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Using the Tamr Core API

Use the Tamr Core API to complete all of the tasks available through the Tamr Core user interface (UI), and certain additional tasks that can be completed only via the API.

This Tamr Core API Reference provides specifications for the function calls and responses of the Tamr Core versioned APIs, with example calls available in cURL, Node, Ruby, PHP, Python, and other languages.

Note: This API Reference applies to Tamr Core only. Tamr does not offer a public API for Tamr Cloud.


The More menu lets you pick different languages to view the endpoint call.

Other resources for using the Tamr Core API include:

  • Interactive Swagger API documentation, described in the section below.
  • Tamr Python Client, a specialized library to use for direct interactions with Tamr Core.
  • Tamr Toolbox, a Python library created to provide a simple interface for common interactions with Tamr Core and common data workflows that include Tamr Core.

This API Reference is based on the Swagger API documentation for the versioned service and complements it by providing additional context for many of the endpoints as well as the different language options noted above.

Note: This Tamr Core API Reference is not interactive. The Try it option that appears below an example call is a non-functional artifact from the Swagger source.

Versioned and Non-versioned APIs

Tamr provides versioned and non-versioned APIs for Tamr Core. Tamr strongly recommends using endpoints in the versioned service only, and does not guarantee continued support for the non-versioned API services. See Versioning.

Using the Swagger API Documentation

Interactive Swagger API documentation is installed with each Tamr Core instance. You can access this documentation at http://<tamr_ip>:9100/docs. To execute single-time actions or test calls for an automated workflow, you can “try out” API calls in the Swagger documentation interface. These calls return data based on your user permissions and role.

When you use the interactive Swagger documentation to “try it out”, Swagger generates a cURL command and a request URL:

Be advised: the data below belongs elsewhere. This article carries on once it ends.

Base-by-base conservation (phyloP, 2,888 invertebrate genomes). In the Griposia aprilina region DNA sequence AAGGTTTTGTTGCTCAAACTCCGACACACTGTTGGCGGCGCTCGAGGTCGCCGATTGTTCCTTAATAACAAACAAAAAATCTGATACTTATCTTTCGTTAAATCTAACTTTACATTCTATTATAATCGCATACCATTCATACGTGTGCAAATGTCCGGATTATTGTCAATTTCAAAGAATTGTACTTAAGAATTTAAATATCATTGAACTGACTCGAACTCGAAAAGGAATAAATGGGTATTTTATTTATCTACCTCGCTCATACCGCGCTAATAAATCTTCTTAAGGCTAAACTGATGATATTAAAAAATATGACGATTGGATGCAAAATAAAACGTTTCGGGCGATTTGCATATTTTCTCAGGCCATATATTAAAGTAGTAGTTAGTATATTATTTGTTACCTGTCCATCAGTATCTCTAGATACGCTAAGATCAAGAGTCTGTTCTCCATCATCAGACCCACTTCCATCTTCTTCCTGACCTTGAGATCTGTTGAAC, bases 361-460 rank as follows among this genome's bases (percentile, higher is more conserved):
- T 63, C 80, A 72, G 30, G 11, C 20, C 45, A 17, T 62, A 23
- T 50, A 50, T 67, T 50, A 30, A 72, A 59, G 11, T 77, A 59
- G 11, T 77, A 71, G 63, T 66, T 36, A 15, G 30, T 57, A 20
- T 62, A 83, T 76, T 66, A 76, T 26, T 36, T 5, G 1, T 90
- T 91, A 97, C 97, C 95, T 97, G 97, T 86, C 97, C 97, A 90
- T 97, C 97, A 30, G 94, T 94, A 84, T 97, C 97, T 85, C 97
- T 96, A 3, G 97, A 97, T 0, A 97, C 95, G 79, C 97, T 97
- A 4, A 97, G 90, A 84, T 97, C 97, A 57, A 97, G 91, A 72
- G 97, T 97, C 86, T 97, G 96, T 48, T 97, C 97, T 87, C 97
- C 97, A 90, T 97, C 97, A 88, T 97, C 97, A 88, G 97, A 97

• You can copy the cURL command to use in a CLI tool or script. See the procedure that follows.
  • For a GET method, you can copy the request URL and use it in a browser. You cannot use the request URL for other methods.

In the Swagger documentation, several services offer different resources. Tamr highly recommends using only the resources and endpoints in the versioned service, as shown in the image below.


Tamr Core versioned API in Swagger documentation.

To execute Tamr Core API calls in the Swagger documentation:

  1. Navigate to http://<tamr_ip>:9100/docs for your Tamr Core instance and then select a service. For example, select versioned.
  2. Enter your username and password for the Tamr Core instance at the top of the page and select Use Credentials.
  3. Locate the resource and the functionality you want to execute. Select the endpoint (for example, GET/v1/datasets) to expand the information panel for this API endpoint.
  4. Enter any information required for the request into the text fields.
  5. Select the Try it Out button to submit the API call. The response appears below the button.

Tip: If the result is an error, check that you entered the required information in the correct format, and read the error message to understand the problem.

Each time you select the Try It Out button, the cURL command that you can use to make that same API call appears, as shown in the image below. When you are comfortable using the APIs, you can copy these commands to modify and use them.


Example of a cURL command.

cURL Command Considerations for Windows/DOS Users

All cURL API command examples in this guide are based on Mac/Linux. The Windows/DOS command prompt does not support single quotes. cURL statements use single quotes to specify JSON data. In addition, linefeeds in scripts that span multiple lines are escaped differently in Windows/DOS.

The simplest solution is to set up a Bash shell in your Windows environment. In this case, you do not need to modify the cURL command examples.

If you cannot set up the Bash shell, you can use one of these two options:

  • Move the JSON data payload into a separate text file. With this solution, you do not need any single quotes to surround the curly braces.
  • Modify the cURL command by using double quotes around the JSON data and then escaping all of the inner double quotes. In addition, if this is a multi-line cURL command, replace the the backslash (\) used to continue the line with a carat (^).

The ZenDesk Installing and using cURL article provides more detailed information about running cURL commands in Windows/DOS environments.